Emulating rusty joints

Hello everyone,,
I want to make a robot out of cardboard, and then I think it would be cool if I could make it sound like it has rusty joints. In other words I want to be able to have the robot play a sound of a joint squeaking whenever it moves its joints. I don't know if or how this would be possible. I am really new to arduino, so I am really just guessing about how the logic works.

I have thought a lot about how I can best detect the movement of the joints. Proximity sensor? Motion sensor? Probably a flex sensor maybe? But there's some problems. I don't want to play sounds from every little movement, only when the joint actually moves like at least a centimeter (So it wouldnt be superannoying to listen to squeaking all the time). So I guess I could program it to just play a sound when the sensor detects movement over 1 cm. Then I wouldn't get any sound for the first cm of movement, but I don't see any way of fixing this.

And then, of course I want to sound to stop every time the joint stops moving. So this means the arduino couldn't just play a sound file everytime it detects movement, but it would also have to stop playing it whenever it no longer detects any movement. Might be possible, but it would also maybe sound bad, because the sound should preferably have a little fade when it stops, and not just instantly disappear. This might also be possible? I don't know.

I guess the real problem is doing this in real time? Because the sounds should come when the joints move, but I don't see how I can let the arduino know fast enough to play the sound. So it might just seem lagging and weird and not work at all.

If anyone have any theories as to how I might solve this, if it's at all possible, what sensors I might need, or if I could solve the problem a whole different way, I would really appreaciate it. Thanks!

If you new to Arduino learn to code first – play with basic stuff like turning LED on off, reading inputs, rotary encoders and so on. Learn communication protocols like I2C ans SPI and use them to communicate to modules.

After learning all above then you could have a chance to make what you want.

And the most important thing you have to learn if you want to do anything that you don't know about is to use google!

Are you a new person who wants to start by building a robot?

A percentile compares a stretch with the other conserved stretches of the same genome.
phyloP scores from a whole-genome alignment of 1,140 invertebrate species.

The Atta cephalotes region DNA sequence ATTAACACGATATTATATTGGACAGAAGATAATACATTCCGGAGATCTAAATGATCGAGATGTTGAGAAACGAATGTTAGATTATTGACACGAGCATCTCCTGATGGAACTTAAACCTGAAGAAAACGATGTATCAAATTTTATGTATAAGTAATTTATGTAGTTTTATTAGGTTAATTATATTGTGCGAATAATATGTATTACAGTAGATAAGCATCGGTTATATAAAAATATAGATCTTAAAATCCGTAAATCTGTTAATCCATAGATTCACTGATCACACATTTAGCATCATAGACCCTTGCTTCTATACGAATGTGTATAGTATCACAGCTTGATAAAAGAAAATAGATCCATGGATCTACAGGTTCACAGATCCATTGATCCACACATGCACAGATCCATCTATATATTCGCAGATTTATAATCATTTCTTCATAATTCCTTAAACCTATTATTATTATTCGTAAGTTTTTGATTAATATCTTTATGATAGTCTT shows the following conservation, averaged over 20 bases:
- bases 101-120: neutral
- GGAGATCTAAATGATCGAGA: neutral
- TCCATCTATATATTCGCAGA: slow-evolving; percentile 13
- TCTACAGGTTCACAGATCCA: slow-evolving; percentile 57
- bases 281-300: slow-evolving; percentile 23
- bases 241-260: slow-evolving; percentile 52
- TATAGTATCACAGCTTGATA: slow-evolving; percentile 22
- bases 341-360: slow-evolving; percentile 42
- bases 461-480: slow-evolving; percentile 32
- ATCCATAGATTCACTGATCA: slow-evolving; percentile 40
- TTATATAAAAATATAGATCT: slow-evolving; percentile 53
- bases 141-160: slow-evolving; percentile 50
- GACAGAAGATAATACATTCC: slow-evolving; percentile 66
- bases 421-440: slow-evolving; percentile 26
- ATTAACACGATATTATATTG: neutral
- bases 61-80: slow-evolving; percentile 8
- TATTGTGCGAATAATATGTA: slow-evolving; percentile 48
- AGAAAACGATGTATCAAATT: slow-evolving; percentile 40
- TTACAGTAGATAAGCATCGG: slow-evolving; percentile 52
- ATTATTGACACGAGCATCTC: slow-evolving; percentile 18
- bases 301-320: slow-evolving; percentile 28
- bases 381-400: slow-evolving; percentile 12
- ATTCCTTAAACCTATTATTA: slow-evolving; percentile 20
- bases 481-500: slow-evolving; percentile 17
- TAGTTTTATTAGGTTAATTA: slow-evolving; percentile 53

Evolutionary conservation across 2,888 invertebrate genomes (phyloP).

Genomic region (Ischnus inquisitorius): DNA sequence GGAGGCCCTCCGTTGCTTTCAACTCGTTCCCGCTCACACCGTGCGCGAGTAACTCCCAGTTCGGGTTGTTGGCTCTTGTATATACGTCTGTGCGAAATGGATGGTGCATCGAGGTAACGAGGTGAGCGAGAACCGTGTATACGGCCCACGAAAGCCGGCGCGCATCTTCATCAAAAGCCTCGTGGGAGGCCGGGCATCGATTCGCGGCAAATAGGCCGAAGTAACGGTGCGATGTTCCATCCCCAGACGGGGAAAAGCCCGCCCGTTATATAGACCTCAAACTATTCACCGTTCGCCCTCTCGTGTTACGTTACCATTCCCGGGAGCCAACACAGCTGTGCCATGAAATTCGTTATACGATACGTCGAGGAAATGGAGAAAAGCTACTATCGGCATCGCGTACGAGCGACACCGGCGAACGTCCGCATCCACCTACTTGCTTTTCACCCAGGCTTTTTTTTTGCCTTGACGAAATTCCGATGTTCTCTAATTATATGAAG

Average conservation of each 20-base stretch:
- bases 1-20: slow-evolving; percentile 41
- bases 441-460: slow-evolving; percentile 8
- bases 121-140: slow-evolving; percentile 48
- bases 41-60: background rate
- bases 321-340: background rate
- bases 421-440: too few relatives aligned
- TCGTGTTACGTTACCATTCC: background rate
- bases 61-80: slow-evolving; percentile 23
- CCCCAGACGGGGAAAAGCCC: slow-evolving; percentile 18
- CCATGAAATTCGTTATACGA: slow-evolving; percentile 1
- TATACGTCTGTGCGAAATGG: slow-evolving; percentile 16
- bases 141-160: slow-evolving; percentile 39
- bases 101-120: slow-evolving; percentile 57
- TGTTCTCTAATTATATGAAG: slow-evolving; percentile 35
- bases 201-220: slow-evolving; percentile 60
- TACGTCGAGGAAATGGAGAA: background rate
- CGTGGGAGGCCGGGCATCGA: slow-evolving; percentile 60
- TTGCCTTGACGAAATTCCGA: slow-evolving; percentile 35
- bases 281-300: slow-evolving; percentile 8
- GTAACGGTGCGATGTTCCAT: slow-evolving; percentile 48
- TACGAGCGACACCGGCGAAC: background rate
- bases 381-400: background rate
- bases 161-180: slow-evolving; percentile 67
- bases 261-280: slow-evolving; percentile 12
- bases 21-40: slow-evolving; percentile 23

Is the robot controlled by Arduino or just a person in a cardboard suit or pulling strings? I ask because the former is a major task for anyone with a lot of experience, a very very long goal for someone who has not written code or wired motors.

Mechanically connect a box turkey call to the joint.

If you google “ engine noise Arduino” , there are some car engine noise emulators , you could adapt one of those - the coding probably not for a beginner tho.

GabrialKhan:
Hello everyone,,
I want to make a robot out of cardboard, and then I think it would be cool if I could make it sound like it has rusty joints. In other words I want to be able to have the robot play a sound of a joint squeaking whenever it moves its joints. I don't know if or how this would be possible. I am really new to arduino, so I am really just guessing about how the logic works.

Building the robot is a pretty tall order for a newbie. But adding sound once it's built is a trivial endeavor. You'll need the DF-Player to play mp3 files from an SD card.

GabrialKhan:
I have thought a lot about how I can best detect the movement of the joints. Proximity sensor? Motion sensor? Probably a flex sensor maybe? But there's some problems. I don't want to play sounds from every little movement, only when the joint actually moves like at least a centimeter (So it wouldnt be superannoying to listen to squeaking all the time). So I guess I could program it to just play a sound when the sensor detects movement over 1 cm. Then I wouldn't get any sound for the first cm of movement, but I don't see any way of fixing this.

You don't need any sort of sensor. You have code running on the Arduino telling the joints to move. That same code can play the music. The code knows when it moves a joint and how far (and how fast) and can pick the right sound based on that. If you code it right. This is again, a pretty tall order for a noob. Usually you start simple and work your way up to something like that.

GabrialKhan:
And then, of course I want to sound to stop every time the joint stops moving. So this means the arduino couldn't just play a sound file everytime it detects movement, but it would also have to stop playing it whenever it no longer detects any movement. Might be possible, but it would also maybe sound bad, because the sound should preferably have a little fade when it stops, and not just instantly disappear. This might also be possible? I don't know.

Again, you're the one writing the code to make it stop, you don't have to detect that. You just write your code to do both things at the same time.

GabrialKhan:
I guess the real problem is doing this in real time? Because the sounds should come when the joints move, but I don't see how I can let the arduino know fast enough to play the sound. So it might just seem lagging and weird and not work at all.

The Arduino is more than fast enough to do this.

GabrialKhan:
If anyone have any theories as to how I might solve this, if it's at all possible, what sensors I might need, or if I could solve the problem a whole different way, I would really appreaciate it. Thanks!

I think you've got this backwards. Your first job is to build the robot. Adding sound to it later is trivial.